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dc.contributor.authorArnold, Isabelle C.
dc.contributor.authorZigova, Zuzana
dc.contributor.authorHolden, Matthew
dc.contributor.authorLawley, Trevor D.
dc.contributor.authorRad, Roland
dc.contributor.authorDougan, Gordon
dc.contributor.authorFalkow, Stanley
dc.contributor.authorBentley, Stephen D.
dc.contributor.authorMueller, Anne
dc.date.accessioned2018-10-17T21:30:06Z
dc.date.available2018-10-17T21:30:06Z
dc.date.issued2011-01
dc.identifier.citationArnold , I C , Zigova , Z , Holden , M , Lawley , T D , Rad , R , Dougan , G , Falkow , S , Bentley , S D & Mueller , A 2011 , ' Comparative whole genome sequence analysis of the carcinogenic bacterial model pathogen Helicobacter felis ' , Genome Biology and Evolution , vol. 3 , pp. 302-308 . https://doi.org/10.1093/gbe/evr022en
dc.identifier.issn1759-6653
dc.identifier.otherPURE: 91761641
dc.identifier.otherPURE UUID: 23f364a6-1002-4908-8235-e6348e0d1f5f
dc.identifier.otherWOS: 000290252700028
dc.identifier.otherScopus: 79960098094
dc.identifier.otherORCID: /0000-0002-4958-2166/work/60196409
dc.identifier.urihttp://hdl.handle.net/10023/16270
dc.description.abstractThe gram-negative bacterium Helicobacter felis naturally colonizes the gastric mucosa of dogs and cats. Due to its ability to persistently infect laboratory mice, H. felis has been used extensively to experimentally model gastric disorders induced in humans by H. pylori. We determined the 1.67 Mb genome sequence of H. felis using combined Solexa and 454 pyrosequencing, annotated the genome, and compared it with multiple previously published Helicobacter genomes. About 1,063 (63.6%) of the 1,671 genes identified in the H. felis genome have orthologues in H. pylori, its closest relative among the fully sequenced Helicobacter species. Many H. pylori virulence factors are shared by H. felis: these include the gamma-glutamyl transpeptidase GGT, the immunomodulator NapA, and the secreted enzymes collagenase and HtrA. Helicobacter felis lacks a Cag pathogenicity island and the vacuolating cytotoxin VacA but possesses a complete comB system conferring natural competence. Remarkable features of the H. felis genome include its paucity of transcriptional regulators and an extraordinary abundance of chemotaxis sensors and restriction/modification systems. Helicobacter felis possesses an episomally replicating 6.7-kb plasmid and harbors three chromosomal regions with deviating GC content. These putative horizontally acquired regions show homology and synteny with the recently isolated H. pylori plasmid pHPPC4 and homology to Campylobacter bacteriophage genes (transposases, structural, and lytic genes), respectively. In summary, the H. felis genome harbors a variety of putative mobile elements that are unique among Helicobacter species and may contribute to this pathogen's carcinogenic properties.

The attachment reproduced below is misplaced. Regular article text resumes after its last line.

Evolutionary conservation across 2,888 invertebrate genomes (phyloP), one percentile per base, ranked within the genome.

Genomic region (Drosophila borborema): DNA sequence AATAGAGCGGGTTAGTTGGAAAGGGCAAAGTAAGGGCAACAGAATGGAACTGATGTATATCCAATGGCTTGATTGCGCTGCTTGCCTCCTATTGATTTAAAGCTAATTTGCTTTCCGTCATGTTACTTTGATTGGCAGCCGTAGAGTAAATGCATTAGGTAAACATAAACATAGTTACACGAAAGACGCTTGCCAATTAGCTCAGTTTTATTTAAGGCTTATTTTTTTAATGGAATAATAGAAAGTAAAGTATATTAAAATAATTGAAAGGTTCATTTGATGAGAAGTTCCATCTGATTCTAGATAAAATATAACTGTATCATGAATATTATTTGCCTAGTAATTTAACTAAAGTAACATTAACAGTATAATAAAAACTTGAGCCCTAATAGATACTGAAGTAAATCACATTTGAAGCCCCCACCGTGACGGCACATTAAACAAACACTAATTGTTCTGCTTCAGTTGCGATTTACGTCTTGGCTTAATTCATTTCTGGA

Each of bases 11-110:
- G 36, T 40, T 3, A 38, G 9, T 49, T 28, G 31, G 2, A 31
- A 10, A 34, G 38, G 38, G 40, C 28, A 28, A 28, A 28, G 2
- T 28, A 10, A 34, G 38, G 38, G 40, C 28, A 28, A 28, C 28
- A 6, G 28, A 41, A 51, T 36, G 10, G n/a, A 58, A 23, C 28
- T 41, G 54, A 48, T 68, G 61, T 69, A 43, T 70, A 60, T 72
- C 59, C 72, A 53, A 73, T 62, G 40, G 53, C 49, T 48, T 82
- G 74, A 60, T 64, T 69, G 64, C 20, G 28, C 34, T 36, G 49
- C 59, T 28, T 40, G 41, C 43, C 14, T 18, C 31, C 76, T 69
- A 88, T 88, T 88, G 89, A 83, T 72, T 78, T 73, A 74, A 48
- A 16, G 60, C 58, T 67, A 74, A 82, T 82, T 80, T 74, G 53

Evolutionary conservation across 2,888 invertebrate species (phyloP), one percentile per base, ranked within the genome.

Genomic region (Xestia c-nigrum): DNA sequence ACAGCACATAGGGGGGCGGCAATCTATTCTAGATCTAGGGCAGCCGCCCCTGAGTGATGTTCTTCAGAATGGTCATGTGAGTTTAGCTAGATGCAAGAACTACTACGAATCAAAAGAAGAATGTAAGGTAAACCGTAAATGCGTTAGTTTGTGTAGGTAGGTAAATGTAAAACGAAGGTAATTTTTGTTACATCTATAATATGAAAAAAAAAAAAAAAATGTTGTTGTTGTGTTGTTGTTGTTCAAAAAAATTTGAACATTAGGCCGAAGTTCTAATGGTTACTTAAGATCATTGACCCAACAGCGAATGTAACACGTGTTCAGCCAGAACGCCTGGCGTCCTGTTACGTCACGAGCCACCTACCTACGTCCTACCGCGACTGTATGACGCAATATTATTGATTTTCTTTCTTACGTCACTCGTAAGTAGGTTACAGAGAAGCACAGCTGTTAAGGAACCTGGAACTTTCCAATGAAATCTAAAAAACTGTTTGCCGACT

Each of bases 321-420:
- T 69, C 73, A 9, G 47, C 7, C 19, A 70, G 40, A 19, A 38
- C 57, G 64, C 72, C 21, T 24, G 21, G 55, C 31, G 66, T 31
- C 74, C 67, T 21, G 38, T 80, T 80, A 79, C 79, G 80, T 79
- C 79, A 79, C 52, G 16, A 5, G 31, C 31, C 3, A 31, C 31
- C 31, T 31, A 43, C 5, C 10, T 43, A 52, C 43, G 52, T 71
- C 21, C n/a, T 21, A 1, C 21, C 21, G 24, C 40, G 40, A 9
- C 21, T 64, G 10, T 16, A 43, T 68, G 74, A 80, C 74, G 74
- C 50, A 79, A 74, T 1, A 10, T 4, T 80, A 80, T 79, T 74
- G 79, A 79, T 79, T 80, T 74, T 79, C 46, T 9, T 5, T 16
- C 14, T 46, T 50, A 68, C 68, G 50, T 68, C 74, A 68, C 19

dc.format.extent7
dc.language.isoeng
dc.relation.ispartofGenome Biology and Evolutionen
dc.rightsThe Author(s) 2011. Published by Oxford University Press on behalf of the Society for Molecular Biology and Evolution. This is an Open Access article distributed under the terms of the Creative Commons Attribution Non-Commercial License (http://creativecommons.org/licenses/by-nc/2.5), which permits unrestricted non-commercial use, distribution, and reproduction in any medium, provided the original work is properly cited.en
dc.subjectHelicobacter felisen
dc.subjectComparative genomicsen
dc.subjectGenome sequence analysisen
dc.subjectHorizontal gene transferen
dc.subjectMobile elementsen
dc.subjectBacteriophageen
dc.subjectChronic Atrophic gastritisen
dc.subjectLong-term infectionen
dc.subjectPylori infectionen
dc.subjectTransformation competenceen
dc.subjectDNA transformationen
dc.subjectAnimal-modelen
dc.subjectLymphomaen
dc.subjectStrainen
dc.subjectProgressionen
dc.subjectEvolutionen
dc.subjectQR Microbiologyen
dc.subject.lccQRen
dc.titleComparative whole genome sequence analysis of the carcinogenic bacterial model pathogen Helicobacter felisen
dc.typeJournal articleen
dc.description.versionPublisher PDFen
dc.contributor.institutionUniversity of St Andrews.School of Medicineen
dc.contributor.institutionUniversity of St Andrews.Infection Groupen
dc.contributor.institutionUniversity of St Andrews.Biomedical Sciences Research Complexen
dc.identifier.doihttps://doi.org/10.1093/gbe/evr022
dc.description.statusPeer revieweden


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